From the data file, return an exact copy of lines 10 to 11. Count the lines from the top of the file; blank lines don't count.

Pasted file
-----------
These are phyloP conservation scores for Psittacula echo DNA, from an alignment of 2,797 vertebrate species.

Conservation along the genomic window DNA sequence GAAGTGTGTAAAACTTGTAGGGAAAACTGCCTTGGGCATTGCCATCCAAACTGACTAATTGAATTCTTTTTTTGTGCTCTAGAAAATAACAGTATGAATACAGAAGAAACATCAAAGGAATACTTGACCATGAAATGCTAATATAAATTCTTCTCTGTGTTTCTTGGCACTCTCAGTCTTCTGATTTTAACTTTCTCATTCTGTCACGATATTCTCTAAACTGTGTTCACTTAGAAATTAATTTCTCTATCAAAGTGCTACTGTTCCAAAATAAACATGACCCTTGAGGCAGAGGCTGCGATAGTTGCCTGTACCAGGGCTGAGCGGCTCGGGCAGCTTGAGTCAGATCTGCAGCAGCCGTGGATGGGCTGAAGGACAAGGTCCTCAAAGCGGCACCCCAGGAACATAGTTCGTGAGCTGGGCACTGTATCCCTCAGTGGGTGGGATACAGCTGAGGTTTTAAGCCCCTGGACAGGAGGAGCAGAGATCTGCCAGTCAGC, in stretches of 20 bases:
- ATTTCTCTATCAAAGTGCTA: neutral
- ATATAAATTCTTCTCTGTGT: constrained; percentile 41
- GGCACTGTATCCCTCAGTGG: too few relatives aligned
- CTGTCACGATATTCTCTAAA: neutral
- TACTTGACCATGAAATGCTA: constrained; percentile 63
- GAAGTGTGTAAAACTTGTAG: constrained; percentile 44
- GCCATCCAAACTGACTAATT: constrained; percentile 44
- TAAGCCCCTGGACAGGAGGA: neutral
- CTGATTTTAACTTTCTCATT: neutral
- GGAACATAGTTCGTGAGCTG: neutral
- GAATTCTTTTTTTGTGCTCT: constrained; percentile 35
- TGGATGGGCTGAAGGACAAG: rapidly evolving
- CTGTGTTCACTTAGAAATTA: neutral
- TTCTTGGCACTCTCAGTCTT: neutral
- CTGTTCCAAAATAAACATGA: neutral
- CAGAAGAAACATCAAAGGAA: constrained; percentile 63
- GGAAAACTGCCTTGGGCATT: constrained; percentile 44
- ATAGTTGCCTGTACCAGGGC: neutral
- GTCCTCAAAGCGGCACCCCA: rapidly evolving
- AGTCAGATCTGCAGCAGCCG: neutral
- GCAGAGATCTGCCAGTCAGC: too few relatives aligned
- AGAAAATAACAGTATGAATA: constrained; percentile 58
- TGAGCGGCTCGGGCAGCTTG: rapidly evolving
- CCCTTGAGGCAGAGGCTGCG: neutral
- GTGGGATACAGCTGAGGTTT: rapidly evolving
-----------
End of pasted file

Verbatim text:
- TAAGCCCCTGGACAGGAGGA: neutral
- CTGATTTTAACTTTCTCATT: neutral